capstoneArtichoke Gall

Wild West Yorkshire, Saturday 20 November 2010

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WINTER HASN'T officially arrived yet but already it's possible to walk through the wood in Coxley Valley, up Bridle Lane to Netherton then down Balk Lane to the canal and see signs that spring really isn't so far away. Although it is looking as if before that we might have a few weeks of snow and wintry weather, as we did last year.

lichenelm branchThere are several varieties of lichen on the bare branches of hedgerow shrubs along the old causeway path up towards Netherton, including this grey variety (left). I'm also intrigued by these flanges (right) on the branches of what I think are bushes of wych elm in the hedge. Is it caused by some kind of virus? Elms have had such a hard time. Dutch Elm Disease almost wiped out elm trees during the 1970s and 1980s but where elm forms part of a hedge it seems to have the ability to survive.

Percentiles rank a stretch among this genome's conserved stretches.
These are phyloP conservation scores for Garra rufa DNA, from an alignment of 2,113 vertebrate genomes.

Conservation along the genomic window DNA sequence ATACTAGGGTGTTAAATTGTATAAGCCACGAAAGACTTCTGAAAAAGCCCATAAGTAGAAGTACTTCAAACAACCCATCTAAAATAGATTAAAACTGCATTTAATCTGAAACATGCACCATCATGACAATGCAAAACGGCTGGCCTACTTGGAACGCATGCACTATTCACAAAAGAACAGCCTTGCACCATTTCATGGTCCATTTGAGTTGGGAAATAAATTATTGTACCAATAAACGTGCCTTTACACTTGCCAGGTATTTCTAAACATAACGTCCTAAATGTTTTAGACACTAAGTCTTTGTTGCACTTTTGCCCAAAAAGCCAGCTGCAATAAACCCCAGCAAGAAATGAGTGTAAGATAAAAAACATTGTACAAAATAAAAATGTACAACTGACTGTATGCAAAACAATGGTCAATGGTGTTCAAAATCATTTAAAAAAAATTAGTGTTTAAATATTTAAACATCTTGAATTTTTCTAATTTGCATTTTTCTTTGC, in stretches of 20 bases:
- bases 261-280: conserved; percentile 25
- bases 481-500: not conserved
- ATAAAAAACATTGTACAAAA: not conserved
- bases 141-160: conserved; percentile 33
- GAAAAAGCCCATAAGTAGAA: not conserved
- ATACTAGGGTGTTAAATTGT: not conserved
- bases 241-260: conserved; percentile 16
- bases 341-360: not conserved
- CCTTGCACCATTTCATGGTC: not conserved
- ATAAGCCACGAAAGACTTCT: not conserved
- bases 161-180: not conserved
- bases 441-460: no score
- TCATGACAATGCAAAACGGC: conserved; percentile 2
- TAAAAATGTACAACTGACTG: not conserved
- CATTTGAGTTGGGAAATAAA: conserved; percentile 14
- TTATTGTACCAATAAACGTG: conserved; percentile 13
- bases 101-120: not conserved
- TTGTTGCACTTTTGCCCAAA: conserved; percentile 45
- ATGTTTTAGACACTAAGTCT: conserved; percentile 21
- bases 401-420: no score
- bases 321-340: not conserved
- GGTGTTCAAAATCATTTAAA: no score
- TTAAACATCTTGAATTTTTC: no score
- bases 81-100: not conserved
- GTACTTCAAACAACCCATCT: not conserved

catkinsartichoke gallThere are already small male catkins (left) on hazel bushes on Balk Lane, although they're keeping tightly furled just now - in the spring they'll open up and be yellow with pollen.

A sandstone wall by canal is green with moss and algae but the smooth capstone (above right) at the end of the bridge remains clear, apart from a few patches of algae. This capstone was carved smooth and domed so that tow-ropes wouldn't snag on it in the days when barges on this stretch of the canal were horse-drawn.

This gall (right) on a shrubby sessile oak by the towpath at The Strands appears to be the artichoke gall in which the larva of the gall wasp Andricus fecundator develops.

Richard Bell, illustrator

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